Alexis Goldstein at TruthOut describes a "National Investment Authority" that would enable good Americans to invest in public projects directly. That could be a lot better than "get Wall Street to do it" or "create an infrastructure bank" or "hand out tax breaks to attract private investment," the last of which was Donald Trump's big infrastructure idea. Also, too, banksters like to charge a shit-ton of fees and tolls, and a National Investment Authority wouldn't have to do that -- you know, just like Medicare doesn't have all the administrative overhead that private health insurance corporations do. They'll call all that "socialism," but you might better call it cutting out the middle-man. (As an aside, we also learn from Ms. Goldstein that the Chicago parking meter privatization deal was even worse than we thought.)
Nicholas Powers at TruthOut reports that "The ZIP Codes of the Trump Loyalists Who Attacked the Capitol May Surprise You" -- i.e., that many "came from Democratic strongholds, where the number of white people had declined as diversity increased." Well, if you're surrounded by people who think like you, you're more likely to let off steam around them than in a Capitol coup. Mr. Powers's last five paragraphs, under the subheading "The Poverty of Hatred," are must-read.
Jonathan Tilove at Texas Monthly profiles Michael Wood, running in the Texas's 6th House district special election, who's explicitly running as an anti-Trump Republican. His half of an exchange with a right-wing radio blowhard, who says "It's your feeling that everybody that disagrees with you is just deluded," is worth quoting in full: "This is one of the worst parts of what Trump has done to the right, is he’s turned us into a bunch of whiny little lefties. It’s all about 'feelings.' It’s all about 'Well, you’ve got your truth; I’ve got my truth.'" I've said similar things about Trump votaries (though I'll say "their own stereotype of liberals" rather than "a bunch of whiny little lefties"), but I wish Mr. Wood more success in shaking them out of their masturbatory stupor.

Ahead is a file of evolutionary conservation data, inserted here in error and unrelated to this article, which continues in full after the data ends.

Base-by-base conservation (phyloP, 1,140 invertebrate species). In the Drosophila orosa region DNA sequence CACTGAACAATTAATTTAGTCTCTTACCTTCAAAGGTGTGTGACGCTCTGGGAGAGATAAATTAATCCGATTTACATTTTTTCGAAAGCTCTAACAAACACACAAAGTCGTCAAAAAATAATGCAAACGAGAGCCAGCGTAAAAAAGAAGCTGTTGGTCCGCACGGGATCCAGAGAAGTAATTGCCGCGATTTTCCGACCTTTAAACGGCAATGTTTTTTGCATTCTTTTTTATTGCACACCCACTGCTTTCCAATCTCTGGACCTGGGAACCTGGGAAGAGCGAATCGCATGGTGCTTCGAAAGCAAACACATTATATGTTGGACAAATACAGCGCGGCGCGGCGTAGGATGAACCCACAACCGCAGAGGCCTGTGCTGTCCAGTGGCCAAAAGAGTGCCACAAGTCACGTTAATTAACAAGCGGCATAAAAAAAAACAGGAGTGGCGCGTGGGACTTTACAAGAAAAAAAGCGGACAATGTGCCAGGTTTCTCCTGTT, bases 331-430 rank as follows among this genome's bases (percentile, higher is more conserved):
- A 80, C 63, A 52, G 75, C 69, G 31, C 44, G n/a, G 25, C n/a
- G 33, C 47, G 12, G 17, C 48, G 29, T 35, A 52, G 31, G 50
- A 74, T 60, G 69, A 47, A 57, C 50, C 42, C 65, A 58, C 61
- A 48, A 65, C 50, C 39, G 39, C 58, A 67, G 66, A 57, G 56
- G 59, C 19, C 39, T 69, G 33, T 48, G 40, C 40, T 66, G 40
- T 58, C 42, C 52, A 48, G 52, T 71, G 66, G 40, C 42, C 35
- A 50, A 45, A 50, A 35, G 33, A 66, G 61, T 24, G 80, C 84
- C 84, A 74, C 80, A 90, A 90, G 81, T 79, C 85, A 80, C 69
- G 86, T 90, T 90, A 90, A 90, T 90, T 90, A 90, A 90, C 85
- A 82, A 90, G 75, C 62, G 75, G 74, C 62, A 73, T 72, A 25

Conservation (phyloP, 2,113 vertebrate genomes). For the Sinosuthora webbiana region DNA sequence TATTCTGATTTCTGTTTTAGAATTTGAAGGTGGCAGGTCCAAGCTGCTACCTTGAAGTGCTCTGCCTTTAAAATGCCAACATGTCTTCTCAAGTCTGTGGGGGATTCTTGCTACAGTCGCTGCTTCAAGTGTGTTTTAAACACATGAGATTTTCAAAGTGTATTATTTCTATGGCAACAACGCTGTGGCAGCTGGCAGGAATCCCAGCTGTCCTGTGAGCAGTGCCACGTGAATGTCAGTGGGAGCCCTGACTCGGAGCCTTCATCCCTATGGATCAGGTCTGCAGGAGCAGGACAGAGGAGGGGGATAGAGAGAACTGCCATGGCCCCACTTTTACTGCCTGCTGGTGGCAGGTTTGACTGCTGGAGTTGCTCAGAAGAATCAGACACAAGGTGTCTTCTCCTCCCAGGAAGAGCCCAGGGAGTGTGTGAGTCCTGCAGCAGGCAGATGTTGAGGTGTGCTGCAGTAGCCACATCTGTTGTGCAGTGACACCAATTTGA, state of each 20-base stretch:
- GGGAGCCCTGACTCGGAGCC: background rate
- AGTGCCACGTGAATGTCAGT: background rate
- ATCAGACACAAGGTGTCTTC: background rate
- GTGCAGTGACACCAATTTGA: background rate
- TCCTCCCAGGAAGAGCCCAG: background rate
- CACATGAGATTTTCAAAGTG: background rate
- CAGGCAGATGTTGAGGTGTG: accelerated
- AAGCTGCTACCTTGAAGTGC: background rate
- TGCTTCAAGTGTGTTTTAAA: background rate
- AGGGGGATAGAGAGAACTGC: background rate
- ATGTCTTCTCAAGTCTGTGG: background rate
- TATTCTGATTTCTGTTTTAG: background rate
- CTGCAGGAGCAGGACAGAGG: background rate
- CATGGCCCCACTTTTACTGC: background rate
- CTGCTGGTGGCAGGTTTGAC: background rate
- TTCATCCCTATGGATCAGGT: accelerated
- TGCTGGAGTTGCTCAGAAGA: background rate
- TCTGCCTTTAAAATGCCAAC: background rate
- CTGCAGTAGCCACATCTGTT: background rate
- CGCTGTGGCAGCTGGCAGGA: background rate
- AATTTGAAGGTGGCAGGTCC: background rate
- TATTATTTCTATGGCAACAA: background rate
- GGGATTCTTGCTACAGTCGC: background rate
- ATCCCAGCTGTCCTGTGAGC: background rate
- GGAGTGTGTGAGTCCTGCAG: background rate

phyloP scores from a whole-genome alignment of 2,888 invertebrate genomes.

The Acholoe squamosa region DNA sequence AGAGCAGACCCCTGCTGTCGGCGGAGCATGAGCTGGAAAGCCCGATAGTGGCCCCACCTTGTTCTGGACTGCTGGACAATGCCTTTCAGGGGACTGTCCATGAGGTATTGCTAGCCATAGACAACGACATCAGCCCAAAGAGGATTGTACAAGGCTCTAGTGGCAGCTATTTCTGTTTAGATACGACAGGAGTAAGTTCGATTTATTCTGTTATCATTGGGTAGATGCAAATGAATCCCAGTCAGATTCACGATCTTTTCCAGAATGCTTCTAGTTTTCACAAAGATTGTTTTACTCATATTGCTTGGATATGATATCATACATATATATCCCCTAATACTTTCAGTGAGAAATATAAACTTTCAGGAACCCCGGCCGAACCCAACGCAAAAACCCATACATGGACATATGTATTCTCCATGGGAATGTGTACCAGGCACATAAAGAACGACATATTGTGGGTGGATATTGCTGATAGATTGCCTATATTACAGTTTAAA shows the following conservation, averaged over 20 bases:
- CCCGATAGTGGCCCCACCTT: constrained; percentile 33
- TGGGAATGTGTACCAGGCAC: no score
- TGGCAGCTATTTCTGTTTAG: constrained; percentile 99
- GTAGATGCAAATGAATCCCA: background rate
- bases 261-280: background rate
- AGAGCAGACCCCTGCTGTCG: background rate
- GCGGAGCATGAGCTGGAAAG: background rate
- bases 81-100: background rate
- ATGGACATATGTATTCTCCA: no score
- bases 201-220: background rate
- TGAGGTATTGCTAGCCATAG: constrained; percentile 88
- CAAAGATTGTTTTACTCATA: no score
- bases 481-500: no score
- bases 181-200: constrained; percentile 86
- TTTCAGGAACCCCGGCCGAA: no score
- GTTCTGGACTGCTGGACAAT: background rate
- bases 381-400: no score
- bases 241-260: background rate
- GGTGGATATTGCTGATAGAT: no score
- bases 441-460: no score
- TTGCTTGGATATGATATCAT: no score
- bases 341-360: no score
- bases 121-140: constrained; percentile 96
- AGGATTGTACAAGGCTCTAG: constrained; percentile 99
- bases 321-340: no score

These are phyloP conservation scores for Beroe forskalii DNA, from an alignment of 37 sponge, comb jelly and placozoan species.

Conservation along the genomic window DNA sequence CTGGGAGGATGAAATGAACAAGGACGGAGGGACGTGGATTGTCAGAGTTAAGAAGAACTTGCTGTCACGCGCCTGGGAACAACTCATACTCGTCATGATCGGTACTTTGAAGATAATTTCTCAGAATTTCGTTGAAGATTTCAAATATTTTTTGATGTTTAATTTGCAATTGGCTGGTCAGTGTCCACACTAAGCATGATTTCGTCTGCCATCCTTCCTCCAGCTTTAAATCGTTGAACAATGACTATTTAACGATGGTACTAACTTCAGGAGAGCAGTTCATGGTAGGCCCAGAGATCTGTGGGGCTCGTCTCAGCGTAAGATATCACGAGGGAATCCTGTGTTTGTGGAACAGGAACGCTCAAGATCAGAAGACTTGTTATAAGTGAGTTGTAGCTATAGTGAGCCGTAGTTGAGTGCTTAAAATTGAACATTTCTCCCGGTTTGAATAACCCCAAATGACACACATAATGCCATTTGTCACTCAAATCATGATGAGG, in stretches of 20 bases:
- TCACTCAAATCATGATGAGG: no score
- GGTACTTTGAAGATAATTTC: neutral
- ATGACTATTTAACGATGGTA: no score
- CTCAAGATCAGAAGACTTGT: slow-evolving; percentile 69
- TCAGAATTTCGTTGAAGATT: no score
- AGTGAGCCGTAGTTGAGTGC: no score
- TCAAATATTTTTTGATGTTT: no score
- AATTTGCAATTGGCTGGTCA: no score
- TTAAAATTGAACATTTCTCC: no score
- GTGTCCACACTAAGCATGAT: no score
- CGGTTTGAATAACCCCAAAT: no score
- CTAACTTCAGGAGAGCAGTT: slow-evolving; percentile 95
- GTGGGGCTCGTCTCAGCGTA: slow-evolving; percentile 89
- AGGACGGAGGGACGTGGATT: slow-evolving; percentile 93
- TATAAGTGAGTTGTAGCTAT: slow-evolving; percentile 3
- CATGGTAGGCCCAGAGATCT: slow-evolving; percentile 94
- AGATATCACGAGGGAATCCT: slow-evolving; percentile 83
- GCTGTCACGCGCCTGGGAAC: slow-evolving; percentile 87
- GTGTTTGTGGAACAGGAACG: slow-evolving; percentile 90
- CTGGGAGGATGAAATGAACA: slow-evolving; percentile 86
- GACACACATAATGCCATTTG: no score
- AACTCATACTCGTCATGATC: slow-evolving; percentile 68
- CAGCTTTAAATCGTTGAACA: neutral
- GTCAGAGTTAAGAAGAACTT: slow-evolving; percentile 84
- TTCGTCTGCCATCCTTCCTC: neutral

Larry Kudlow goes on Fox News to say the Biden climate plan will result in "(n)o burger on July 4," "(n)o steaks on the barbecue," and "grill(ed) Brussels sprouts," among other absurdities. I guess they'll claim it's "tongue in cheek," but aren't you supposed to be funny when you're tongue-in-cheek? That's only funny if Mr. Kudlow is deliberately parodying all the people he's been hanging out with since attaching himself to Donald Trump, and that does seem beyond him, even in this supposedly post-modern age.
CBS/YouGov poll finds that nearly half of Republican voters think the jury got the Derek Chauvin verdict wrong. Let them explain how! was my first reaction, but note well that "nearly half of Republican voters" represents most of the 25% of all voters who disagree with the verdict, and what percentage of the electorate is batshit insane, according to me? 25%. So, no explanation needed, or wanted! (But I also notice on page one of the poll, we also learn that nearly four out of five Americans think their local police do a good job, and displacing evil outside of your backyard is a foible not contained to the Batshit Insane 25%.)
Finally, it only took a dozen years, but we are witnessing, per Renée Graham at the Boston Globe, "The Wholly Undeserved Rehabilitation of George W. Bush." I've found chronicles of his sins as President to be, if anything, rather incomplete -- before Trump, Mr. Bush set the standard for gaslighting and fear-mongering, and I still vividly remember the fear of neighbors tattling on me to Homeland Security and me winding up in a Guantánamo, Indiana concentration camp. Since January 6, I've come to accept that Mr. Trump was worse, but really, that's like discerning the difference between a mound of dung the flies have found and a mound of dung they haven't found yet.